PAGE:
Politics & Government

Commentary
11:29 am
Tue February 8, 2011

Save the Children

We could argue endlessly over who is responsible for the state of Michigan’s economy. Some people blame globalization. Others, the short-sightedness of the domestic automakers. Some say, Jennifer Granholm‘s failure to lead.

Some say it was the callous selfishness of the Republican Party, and on and on. But one thing is clear: today’s toddlers aren’t to blame. Neither is any child. They didn’t make the policies or the mistakes. But they are suffering as a result of them.

That’s not only unfair to them, but sabotages all of our futures, and that of Michigan. If we live long enough, our destinies will all be in the hands of people much younger than us. And right now, we aren’t serving them well. Certainly not well enough.

That’s the clear message emerging from a document released today, The Kids Count Data Book. This is an annual, joint project of two non-partisan, non-profit institutions, the century-old Michigan League for Human Services, and the newer Michigan’s Children.

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News Roundup
8:36 am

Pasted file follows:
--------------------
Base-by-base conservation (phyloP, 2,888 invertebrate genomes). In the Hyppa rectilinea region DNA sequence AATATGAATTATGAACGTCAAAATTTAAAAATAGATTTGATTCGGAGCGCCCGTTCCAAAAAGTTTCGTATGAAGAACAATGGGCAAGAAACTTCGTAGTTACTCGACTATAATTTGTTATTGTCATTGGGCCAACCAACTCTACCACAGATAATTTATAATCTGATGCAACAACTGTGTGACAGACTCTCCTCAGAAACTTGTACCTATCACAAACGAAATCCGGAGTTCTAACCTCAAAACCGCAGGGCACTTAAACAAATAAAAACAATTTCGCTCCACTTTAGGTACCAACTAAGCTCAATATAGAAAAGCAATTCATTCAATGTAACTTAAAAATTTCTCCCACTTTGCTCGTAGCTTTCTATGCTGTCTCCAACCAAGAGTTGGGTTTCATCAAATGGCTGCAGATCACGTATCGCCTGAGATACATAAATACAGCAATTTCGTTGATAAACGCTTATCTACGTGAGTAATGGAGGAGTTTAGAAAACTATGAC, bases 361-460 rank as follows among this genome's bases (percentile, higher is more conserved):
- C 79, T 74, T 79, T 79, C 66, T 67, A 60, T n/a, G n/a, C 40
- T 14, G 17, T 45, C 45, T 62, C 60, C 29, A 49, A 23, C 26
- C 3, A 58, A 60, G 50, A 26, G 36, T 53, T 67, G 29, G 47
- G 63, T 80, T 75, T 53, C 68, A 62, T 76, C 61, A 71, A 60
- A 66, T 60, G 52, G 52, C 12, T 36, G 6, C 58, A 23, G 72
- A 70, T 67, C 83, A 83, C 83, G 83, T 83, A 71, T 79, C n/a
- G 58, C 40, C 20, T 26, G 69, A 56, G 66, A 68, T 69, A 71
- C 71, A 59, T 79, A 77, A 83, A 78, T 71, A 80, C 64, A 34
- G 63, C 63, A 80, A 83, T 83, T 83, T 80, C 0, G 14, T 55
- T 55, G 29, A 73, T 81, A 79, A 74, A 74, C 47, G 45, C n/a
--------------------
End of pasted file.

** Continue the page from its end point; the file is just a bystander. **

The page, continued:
Tue February 8, 2011

In this morning's news...

Kids Count

A new report published by the Michigan League for Human Services shows there has been an increase in child abuse and neglect cases in the state. The annual Kids Count report also shows an increase in the number of children living in poverty. There are, however, some bright spots in the report that show a continued decline in teen births and high school dropout rates.

Mayor Bing Announces Residential Incentives

Detroit Mayor Dave Bing announced a new incentive program yesterday to get more Detroit police officers to live within the city. The project’s pilot phase will give officers the chance to buy a tax-foreclosed home and to be eligible to receive federal funds to restore them, Sarah Cwiek reports. Currently, fewer than half of the city’s police force live in Detroit.

Flint Looks to State for Help

The city of Flint, currently facing a multi-million dollar budget deficit, has applied for state permission to get a $20 million fiscal stabilization bondFlint mayor Dayne Walling says the city needs the money to help keep the city afloat. If the city doesn’t get the funds, the state may eventually takeover Flint’s finances, Steve Carmody reports.

Presidential Visit

President Obama will visit Marquette in Michigan’s Upper Peninsula on Thursday to talk about the national wireless initiative. In a press release, the White House says: